Since its introduction in 2002, the regal Reine de Naples wristwatch from Breguet has spawned nearly 30 iterations. The latest version of the ladies’ timepiece with the fetching egg-shaped silhouette, the Reine de Naples 8908, made its debut this year at the Baselworld watch fair in Geneva—and she’s a beauty.
Enclosed within an 18-karat rose-gold case swathed with 128 brilliant-cut diamonds, the model’s pièce de résistance is a dial—individually numbered and signed—partially crafted from iridescent Tahitian mother-of-pearl. The material complements the Reine de Naples’ signature off-centered layout, which finds the moonphase and power-reserve indicator at 12 o’clock, and the hours chapter and small seconds at six and seven o’clock, respectively.
The placement of these functions takes its inspiration from the world’s first known wristwatch, which master watchmaker Abraham-Louis Breguet created for Caroline Murat, Queen of Naples and sister of Napoleon Bonaparte, between 1810 and 1812.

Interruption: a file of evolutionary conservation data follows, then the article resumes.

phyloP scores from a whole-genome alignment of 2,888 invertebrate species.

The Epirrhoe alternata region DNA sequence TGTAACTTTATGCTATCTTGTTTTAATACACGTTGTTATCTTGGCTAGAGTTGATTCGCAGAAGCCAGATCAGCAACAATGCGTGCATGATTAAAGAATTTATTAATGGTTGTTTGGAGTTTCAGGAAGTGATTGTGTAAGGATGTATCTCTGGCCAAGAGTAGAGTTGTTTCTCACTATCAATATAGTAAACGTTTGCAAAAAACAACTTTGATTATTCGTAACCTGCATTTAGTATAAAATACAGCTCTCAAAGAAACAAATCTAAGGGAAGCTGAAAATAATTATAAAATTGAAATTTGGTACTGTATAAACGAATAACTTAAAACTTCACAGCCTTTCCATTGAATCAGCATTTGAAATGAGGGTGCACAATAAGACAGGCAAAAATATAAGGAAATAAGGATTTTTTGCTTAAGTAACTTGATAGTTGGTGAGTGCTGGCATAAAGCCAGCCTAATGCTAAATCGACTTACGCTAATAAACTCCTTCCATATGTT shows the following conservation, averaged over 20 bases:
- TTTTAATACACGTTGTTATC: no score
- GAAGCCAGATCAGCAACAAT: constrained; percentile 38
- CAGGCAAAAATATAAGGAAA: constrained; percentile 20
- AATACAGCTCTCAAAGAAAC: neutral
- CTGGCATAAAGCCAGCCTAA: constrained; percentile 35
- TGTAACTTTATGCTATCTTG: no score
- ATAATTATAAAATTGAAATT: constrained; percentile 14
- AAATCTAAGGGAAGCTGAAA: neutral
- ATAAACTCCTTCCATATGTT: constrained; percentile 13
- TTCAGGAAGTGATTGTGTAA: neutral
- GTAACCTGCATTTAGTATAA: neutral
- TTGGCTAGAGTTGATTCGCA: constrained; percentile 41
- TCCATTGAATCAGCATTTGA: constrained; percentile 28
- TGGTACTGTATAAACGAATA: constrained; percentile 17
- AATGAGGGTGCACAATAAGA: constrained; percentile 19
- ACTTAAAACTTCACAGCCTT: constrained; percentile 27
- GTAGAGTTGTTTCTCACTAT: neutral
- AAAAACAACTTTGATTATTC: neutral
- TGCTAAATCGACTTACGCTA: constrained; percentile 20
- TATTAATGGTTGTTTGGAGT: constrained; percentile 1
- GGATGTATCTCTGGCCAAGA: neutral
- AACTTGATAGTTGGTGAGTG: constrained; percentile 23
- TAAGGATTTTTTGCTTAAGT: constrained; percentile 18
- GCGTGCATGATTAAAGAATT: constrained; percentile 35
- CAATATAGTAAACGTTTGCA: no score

Known as model No. 2639, the timepiece was an oblong-shaped repeater watch that came with a dainty bracelet famously made of hair woven with golden threads, allowing it to be worn on the wrist. According to records maintained by the Breguet Museum located on Paris’ Place Vendôme, the watch was equipped with a detached lever escapement, thermometer, and fast/slow indicator off the dial (the moonphase and a power-reserve indicator replace these elements on reference 8908). It was delivered on December 21, 1812, with an engine-turned silver dial boasting Arabic numerals.
In addition to its self-winding movement, the modern-day edition of the wristwatch features cutting-edge Swiss movement technology, including a silicon escape wheel, a silicon balance spring, and an in-line lever escapement. The piece has a 45-hour power reserve.
Worn with a black satin strap with a diamond-set folding clasp, the Reine de Naples 8908 retails for $36,100. (It’s also available on a rose-gold bracelet.)